Peruvian Vigilantes Taking Brutal Measures For Justice And Post The Videos On Facebook

Peruvian Vigilantes Taking Brutal Measures For Justice And Post The Videos On Facebook

A Peruvian Facebook page encouraging citizens to “Catch Your Thief” has attracted a large amount of attention, as people are watching vigilantes catch their local wrongdoers.

In Peru, the page is known as “Chapa Tu Choro”. Participants post videos of themselves capturing criminals and then proceeding to punish the bad guys in whatever way they see fit.

A large number of these punishments are extremely brutal and graphic in nature, while others are humiliating. One woman accused of stealing was stripped naked and forced to carry a sign that read “I’m a thief”.

Many citizens see this as a way of working around their local police forces, which are known for being corrupt.

However, this vigilantism has led to some suspected criminals being unofficially punished by citizens when they were in fact innocent. One such case involved a man who was suspected of robbery being beaten. It was later revealed that he had nothing to do with the crime.

But sometimes the outcome is more serious. Since the campaign was launched last August, three men have been killed. Two suspected murderers were burnt to death, and a 17 year old was shot after he was accused of stealing a cell phone.

The Facebook page was launched after Peruvian Journalist Cecilia García and her neighbors captured a local thief. They turned the criminal over to a local police agency, and he walked free after just 30 minutes. García was greatly offended, and she started encouraging people to take justice into their own hands rather than allowing proper authorities to hand out extremely lax punishments. Many people support García and her efforts.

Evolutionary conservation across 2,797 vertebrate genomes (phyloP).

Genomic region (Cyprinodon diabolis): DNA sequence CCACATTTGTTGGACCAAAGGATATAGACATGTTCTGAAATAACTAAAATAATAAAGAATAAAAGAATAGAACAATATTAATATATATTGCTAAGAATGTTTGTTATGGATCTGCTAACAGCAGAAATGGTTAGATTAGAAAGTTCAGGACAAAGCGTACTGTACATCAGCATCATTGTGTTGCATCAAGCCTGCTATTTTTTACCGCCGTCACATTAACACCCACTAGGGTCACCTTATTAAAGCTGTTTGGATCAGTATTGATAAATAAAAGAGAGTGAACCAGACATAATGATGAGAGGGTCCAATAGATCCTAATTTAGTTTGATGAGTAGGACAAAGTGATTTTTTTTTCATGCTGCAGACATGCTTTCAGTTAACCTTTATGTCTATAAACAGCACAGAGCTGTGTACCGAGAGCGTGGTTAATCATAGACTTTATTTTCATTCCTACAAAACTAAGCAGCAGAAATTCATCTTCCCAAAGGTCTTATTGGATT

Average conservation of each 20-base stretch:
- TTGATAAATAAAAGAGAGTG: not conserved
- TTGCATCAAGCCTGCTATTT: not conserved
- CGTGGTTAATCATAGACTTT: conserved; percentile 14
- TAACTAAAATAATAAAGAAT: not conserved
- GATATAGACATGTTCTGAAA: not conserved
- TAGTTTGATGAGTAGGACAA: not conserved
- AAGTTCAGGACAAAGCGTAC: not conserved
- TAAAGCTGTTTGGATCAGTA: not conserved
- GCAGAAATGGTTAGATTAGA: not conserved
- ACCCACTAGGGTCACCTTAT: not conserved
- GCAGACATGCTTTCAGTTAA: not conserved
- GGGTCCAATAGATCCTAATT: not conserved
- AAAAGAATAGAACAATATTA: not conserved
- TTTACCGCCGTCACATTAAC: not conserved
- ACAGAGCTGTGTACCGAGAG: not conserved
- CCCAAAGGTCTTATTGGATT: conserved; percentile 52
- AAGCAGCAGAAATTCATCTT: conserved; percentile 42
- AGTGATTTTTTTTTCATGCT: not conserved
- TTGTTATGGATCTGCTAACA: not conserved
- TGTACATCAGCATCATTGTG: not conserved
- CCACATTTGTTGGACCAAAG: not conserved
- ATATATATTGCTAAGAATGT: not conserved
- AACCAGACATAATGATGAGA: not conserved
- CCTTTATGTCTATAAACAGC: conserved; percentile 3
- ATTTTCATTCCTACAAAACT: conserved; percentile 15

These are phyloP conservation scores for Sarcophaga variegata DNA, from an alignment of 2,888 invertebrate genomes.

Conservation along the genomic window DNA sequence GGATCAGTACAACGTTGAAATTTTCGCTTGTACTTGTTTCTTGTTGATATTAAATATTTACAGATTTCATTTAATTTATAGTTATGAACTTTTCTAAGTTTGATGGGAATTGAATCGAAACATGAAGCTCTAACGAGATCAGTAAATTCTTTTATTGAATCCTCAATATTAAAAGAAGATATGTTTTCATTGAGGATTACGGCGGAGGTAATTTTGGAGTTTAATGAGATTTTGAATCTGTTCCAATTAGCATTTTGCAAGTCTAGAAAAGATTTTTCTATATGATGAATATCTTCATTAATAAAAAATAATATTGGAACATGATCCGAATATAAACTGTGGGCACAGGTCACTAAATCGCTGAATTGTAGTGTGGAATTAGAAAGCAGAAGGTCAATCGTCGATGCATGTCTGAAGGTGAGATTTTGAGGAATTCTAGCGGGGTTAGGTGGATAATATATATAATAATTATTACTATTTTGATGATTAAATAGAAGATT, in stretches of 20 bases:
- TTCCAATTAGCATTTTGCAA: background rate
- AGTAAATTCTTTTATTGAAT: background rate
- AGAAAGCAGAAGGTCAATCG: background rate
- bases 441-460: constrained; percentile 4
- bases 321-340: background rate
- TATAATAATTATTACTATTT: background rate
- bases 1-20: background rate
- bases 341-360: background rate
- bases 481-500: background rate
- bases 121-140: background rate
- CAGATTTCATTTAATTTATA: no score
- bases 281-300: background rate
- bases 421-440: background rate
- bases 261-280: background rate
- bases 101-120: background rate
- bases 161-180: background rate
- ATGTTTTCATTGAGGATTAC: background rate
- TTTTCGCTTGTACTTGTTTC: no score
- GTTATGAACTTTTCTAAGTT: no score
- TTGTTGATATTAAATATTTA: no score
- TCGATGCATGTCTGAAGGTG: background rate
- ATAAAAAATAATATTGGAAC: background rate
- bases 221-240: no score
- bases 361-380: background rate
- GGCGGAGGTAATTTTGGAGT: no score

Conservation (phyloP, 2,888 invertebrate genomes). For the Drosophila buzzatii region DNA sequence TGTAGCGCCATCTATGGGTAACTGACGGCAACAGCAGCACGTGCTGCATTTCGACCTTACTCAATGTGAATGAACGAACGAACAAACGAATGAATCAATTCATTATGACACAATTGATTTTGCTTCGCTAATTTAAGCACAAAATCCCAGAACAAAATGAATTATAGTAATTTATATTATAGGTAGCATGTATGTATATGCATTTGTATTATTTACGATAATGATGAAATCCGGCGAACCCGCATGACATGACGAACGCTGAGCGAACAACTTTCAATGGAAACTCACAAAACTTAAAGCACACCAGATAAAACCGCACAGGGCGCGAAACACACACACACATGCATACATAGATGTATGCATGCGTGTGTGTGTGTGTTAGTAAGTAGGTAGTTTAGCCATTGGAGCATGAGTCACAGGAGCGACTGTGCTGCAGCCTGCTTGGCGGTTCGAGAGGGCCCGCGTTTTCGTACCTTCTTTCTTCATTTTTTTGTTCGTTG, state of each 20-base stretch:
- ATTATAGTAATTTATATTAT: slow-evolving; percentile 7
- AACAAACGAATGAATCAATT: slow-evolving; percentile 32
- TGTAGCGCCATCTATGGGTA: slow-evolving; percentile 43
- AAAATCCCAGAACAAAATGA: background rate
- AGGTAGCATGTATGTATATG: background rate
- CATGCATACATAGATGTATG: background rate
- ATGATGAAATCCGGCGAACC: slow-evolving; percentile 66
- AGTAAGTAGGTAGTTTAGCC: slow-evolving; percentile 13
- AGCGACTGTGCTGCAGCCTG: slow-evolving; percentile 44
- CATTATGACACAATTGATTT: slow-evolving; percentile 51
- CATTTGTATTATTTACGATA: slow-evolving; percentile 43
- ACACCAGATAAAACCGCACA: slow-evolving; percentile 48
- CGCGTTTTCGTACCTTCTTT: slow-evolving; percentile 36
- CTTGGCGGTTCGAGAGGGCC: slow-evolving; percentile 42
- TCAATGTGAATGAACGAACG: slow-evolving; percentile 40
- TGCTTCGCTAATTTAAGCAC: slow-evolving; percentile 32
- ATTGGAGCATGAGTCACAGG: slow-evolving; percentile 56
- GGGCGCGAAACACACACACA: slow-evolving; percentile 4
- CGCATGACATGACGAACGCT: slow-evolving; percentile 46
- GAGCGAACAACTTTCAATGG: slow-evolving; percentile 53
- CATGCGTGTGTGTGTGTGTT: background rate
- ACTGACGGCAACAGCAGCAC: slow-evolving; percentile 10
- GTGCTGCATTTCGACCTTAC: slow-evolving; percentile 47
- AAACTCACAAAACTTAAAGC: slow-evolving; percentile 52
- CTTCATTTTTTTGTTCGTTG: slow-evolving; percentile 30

Resident of a crime-filled neighborhood in Peru’s capital city of Lima, Holler Vilchez said, “There were so many muggings, residents started to take justice into their own hands. The police never came when we most needed them, they would say they didn’t have a car, or didn’t have enough fuel, or would arrive an hour later. So we catch our criminal and punish him ourselves.”

Vilchez insisted that his group of neighborhood patrollers is not messing around. He produced photographs showing how far his team has gone.

“Here we hang criminals, drug addicts and rapists. We will burn them alive,” he said.

Now, officials are acknowledging that the program has gone too far. Interior minister José Luís Pérez Guadalupe has stressed to vigilantes that it’s okay to “catch your thief”, but you must turn them over to the police instead of punishing the wrongdoer on your own.

Guadalupe said, “If they want to take justice into their own hands, the country’s justice system must also judge them.”

However, Peruvians do not trust their local police to deliver that justice. A recent poll of residents of Lima determined that 55% of residents do not have trust in the local police, while 79% do not have faith in the judiciary. Additionally, 72% of citizens support the “Catch Your Thief” program.

While the program originally had good intentions, it has since gotten out of hand. Thanks to the corruption of police officers in Peru, local citizens have taken matters into their own hands, and they have taken things too far.

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